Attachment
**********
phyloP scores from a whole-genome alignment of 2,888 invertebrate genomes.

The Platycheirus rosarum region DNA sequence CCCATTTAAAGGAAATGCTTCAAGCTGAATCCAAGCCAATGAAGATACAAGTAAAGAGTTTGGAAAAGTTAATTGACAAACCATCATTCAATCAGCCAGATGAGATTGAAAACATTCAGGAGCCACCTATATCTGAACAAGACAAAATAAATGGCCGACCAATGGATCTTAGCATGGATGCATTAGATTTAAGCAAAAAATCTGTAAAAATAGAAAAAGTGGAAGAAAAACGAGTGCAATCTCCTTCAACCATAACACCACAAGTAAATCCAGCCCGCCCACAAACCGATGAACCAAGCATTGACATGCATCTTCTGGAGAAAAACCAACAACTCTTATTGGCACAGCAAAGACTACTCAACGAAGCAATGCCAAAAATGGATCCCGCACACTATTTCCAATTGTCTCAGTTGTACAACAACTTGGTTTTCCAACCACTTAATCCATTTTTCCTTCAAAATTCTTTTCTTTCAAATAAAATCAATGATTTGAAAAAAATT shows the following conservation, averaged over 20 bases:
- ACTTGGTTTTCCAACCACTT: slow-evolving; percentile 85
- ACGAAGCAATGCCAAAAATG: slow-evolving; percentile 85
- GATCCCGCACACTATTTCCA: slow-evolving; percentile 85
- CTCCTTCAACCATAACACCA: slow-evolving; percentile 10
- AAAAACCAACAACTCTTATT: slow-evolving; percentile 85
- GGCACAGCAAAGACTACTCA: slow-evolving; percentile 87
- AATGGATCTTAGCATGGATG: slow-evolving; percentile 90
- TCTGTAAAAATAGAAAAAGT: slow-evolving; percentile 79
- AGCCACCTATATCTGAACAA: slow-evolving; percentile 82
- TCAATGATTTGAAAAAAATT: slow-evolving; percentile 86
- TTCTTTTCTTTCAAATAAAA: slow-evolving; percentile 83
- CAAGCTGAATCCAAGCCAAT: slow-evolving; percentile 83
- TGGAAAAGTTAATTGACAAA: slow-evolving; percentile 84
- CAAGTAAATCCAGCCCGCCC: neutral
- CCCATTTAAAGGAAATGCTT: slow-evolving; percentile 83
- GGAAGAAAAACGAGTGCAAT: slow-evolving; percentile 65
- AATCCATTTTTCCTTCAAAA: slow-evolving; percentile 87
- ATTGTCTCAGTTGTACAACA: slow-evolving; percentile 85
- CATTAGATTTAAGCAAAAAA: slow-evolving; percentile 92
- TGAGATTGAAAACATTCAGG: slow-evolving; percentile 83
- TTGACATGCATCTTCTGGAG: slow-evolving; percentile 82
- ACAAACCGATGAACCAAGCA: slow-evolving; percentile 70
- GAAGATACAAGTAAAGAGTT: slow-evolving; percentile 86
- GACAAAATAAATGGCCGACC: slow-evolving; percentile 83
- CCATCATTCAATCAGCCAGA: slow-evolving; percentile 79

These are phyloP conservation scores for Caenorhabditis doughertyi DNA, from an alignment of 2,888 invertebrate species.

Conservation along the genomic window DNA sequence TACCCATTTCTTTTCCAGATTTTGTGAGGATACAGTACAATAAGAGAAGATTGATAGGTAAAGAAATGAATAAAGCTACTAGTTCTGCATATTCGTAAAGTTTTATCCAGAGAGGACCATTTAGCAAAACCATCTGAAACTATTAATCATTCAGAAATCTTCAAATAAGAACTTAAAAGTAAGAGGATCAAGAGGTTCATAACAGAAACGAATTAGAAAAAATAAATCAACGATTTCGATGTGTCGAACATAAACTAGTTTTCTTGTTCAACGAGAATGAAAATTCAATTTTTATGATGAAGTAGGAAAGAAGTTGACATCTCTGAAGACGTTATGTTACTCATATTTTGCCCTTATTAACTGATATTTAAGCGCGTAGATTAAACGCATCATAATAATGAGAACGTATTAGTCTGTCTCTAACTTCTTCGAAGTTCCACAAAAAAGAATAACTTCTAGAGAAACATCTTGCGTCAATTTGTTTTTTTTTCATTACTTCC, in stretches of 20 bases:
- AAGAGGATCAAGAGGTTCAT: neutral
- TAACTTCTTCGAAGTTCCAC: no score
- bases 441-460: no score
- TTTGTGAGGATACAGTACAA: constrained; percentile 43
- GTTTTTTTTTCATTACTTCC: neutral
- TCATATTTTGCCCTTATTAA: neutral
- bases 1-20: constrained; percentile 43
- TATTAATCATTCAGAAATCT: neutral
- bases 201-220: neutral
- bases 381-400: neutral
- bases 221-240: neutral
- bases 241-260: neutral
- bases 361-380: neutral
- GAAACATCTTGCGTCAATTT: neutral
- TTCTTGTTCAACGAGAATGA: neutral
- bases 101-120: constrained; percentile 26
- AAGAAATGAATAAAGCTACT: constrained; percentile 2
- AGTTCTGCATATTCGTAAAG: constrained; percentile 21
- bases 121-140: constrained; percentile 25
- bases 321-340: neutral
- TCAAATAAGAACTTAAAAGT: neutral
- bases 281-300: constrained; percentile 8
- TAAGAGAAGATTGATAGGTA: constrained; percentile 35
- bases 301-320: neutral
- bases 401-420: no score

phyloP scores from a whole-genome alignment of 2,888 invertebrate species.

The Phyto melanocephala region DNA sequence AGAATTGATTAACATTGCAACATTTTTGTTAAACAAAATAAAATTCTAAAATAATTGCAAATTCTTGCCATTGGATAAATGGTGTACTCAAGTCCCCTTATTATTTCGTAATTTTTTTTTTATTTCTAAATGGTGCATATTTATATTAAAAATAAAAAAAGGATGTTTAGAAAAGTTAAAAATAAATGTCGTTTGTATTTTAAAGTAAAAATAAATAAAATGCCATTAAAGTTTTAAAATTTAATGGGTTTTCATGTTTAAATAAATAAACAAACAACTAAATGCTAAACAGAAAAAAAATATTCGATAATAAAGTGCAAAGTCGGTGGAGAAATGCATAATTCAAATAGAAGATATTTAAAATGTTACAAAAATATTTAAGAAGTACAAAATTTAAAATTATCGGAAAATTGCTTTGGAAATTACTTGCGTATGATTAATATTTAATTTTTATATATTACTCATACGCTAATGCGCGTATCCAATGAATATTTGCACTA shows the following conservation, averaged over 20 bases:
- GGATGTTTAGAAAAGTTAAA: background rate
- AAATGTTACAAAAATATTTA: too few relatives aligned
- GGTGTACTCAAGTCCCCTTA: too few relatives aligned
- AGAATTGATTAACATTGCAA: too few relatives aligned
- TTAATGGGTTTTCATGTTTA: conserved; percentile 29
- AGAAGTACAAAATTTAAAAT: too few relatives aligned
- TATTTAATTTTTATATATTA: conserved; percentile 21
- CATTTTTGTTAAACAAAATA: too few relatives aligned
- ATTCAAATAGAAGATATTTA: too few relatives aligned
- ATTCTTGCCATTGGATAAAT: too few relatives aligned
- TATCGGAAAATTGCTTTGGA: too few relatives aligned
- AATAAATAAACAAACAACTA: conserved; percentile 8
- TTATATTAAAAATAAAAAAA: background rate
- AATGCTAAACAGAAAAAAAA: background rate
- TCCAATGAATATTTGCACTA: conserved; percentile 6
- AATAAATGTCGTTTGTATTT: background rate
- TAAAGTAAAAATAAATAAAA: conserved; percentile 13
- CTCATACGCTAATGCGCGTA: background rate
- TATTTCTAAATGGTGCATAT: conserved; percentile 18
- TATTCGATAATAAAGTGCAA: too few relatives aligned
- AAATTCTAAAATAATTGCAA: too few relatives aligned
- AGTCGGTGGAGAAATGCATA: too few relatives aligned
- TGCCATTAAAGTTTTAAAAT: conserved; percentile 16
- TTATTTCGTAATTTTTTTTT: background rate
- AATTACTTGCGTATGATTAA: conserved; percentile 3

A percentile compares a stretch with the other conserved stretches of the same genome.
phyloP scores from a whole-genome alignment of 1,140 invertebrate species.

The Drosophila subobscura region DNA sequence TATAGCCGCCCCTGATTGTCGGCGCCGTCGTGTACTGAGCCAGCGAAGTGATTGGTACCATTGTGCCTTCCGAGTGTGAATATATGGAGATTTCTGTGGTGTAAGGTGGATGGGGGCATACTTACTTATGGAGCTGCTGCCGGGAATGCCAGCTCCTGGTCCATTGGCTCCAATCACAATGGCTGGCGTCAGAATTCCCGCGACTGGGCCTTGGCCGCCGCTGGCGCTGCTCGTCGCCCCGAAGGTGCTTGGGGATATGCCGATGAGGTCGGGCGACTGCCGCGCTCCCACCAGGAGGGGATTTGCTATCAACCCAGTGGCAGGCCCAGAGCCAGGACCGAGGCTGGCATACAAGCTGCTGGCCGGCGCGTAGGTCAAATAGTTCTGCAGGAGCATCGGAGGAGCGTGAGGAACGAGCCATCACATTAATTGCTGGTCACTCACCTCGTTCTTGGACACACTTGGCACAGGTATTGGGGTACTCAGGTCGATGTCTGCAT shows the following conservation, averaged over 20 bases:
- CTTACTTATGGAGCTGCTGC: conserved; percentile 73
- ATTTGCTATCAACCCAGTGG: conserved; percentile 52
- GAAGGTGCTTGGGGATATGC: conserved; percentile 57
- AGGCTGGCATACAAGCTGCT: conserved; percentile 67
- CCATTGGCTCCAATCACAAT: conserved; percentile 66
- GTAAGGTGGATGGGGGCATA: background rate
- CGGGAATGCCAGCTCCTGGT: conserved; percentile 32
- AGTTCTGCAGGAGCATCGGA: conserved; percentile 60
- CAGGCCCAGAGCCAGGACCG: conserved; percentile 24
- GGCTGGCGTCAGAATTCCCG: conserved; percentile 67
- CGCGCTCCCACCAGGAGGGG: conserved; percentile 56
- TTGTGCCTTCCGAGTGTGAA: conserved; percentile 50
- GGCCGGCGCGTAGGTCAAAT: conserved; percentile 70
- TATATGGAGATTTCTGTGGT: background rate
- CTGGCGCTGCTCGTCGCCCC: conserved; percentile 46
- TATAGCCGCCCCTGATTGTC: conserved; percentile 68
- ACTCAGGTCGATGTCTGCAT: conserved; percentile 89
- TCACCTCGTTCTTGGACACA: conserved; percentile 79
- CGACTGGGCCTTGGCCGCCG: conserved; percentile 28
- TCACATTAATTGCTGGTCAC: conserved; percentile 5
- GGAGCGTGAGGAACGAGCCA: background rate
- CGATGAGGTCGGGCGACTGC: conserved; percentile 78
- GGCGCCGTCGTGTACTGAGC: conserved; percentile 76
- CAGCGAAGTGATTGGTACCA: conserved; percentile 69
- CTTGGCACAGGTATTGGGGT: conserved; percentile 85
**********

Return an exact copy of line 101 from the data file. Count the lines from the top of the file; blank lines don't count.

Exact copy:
- ACTCAGGTCGATGTCTGCAT: conserved; percentile 89